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Our View: Don’t forget teens in minimum-wage debate

The debate over whether Illinois needs to increase its fourth highest in the nation minimum wage rate is often framed in terms of the needs of employers to control costs and the needs of workers to survive.

But one group is often left out of the debate, in part because most of them are not old enough to vote: Illinois’ teens.

Teens’ minimum wage has been pulled higher along with that of adults in the past decade – and fewer young people have jobs than ever.

According to a 2012 report by the Center for Labor Market Statistics at Northeastern Illinois University, employment among the state’s teen population has declined from 49.7 percent in 1999-2000 to 27.5 percent in 2011.

During that same time period, the minimum wage in Illinois has increased 60 percent, from $5.15 an hour in 2000 to $8.25 today.

There is some discount for employers who hire teens – the minimum wage  for workers younger than 18 is 50 cents less than for adults. Anyone younger than 18 is guaranteed to earn $7.75 an hour.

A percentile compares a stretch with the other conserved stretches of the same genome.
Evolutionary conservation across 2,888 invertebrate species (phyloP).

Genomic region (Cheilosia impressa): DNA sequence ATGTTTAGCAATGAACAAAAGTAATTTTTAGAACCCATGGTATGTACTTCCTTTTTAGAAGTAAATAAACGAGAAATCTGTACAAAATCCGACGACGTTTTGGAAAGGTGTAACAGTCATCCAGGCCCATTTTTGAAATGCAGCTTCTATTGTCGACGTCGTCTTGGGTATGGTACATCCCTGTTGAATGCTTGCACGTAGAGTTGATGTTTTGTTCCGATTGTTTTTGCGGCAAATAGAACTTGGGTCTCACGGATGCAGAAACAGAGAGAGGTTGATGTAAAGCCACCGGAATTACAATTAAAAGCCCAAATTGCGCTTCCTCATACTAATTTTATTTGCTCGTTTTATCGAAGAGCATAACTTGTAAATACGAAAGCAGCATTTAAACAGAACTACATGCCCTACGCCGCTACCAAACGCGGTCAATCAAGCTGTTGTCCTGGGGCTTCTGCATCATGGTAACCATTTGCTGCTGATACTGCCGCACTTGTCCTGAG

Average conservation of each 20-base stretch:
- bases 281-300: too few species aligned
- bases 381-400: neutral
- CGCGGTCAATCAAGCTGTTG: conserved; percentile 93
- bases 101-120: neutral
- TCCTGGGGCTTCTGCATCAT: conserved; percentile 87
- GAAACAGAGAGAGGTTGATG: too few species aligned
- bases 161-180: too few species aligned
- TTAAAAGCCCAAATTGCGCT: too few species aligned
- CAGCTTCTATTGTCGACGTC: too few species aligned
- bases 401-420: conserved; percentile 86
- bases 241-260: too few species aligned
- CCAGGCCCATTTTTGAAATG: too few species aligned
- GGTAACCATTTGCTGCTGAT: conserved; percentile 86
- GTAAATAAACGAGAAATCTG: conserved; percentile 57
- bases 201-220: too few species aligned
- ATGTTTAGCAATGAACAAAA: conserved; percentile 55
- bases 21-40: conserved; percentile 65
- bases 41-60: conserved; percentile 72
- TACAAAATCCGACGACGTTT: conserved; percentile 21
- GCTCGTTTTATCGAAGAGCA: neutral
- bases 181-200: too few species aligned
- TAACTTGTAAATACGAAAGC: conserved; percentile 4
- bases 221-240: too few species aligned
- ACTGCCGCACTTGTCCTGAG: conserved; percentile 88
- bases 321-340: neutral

President Barack Obama has called for raising the federal minimum wage to $9 an hour. Gov. Pat Quinn has called for the state to increase its minimum wage to $10 an hour over four years.  

What will the teen employment numbers look like if the minimum wage for those younger than 18 is increased to $9.50 an hour? Probably even thinner.

Many business groups say that minimum wage hikes disproportionately effect small businesses, which are most vulnerable to increases in their labor costs. A local small business is a prime candidate for hiring local youth.

If a minimum wage hike is enacted for adults, perhaps our leaders would be wise to leave the minimum wage for those younger than 18 where it is. Anyone under 18 earning below a certain amount should also be exempt from income tax withholding, as they rarely earn enough to owe anything.

These kind of common-sense accommodations can make it easier for people who are young and inexperienced to find a niche in the marketplace.

The opportunities for young people to earn pocket money, learn about how things function in the workplace, and even gain exposure to a career path that they might one day choose to follow grow more limited the more employers are required to pay them.

There must be a floor for what a person’s labor is worth. But those who are pushing to continue to make labor more expensive should be careful not to price tomorrow’s workers out of today’s labor market.

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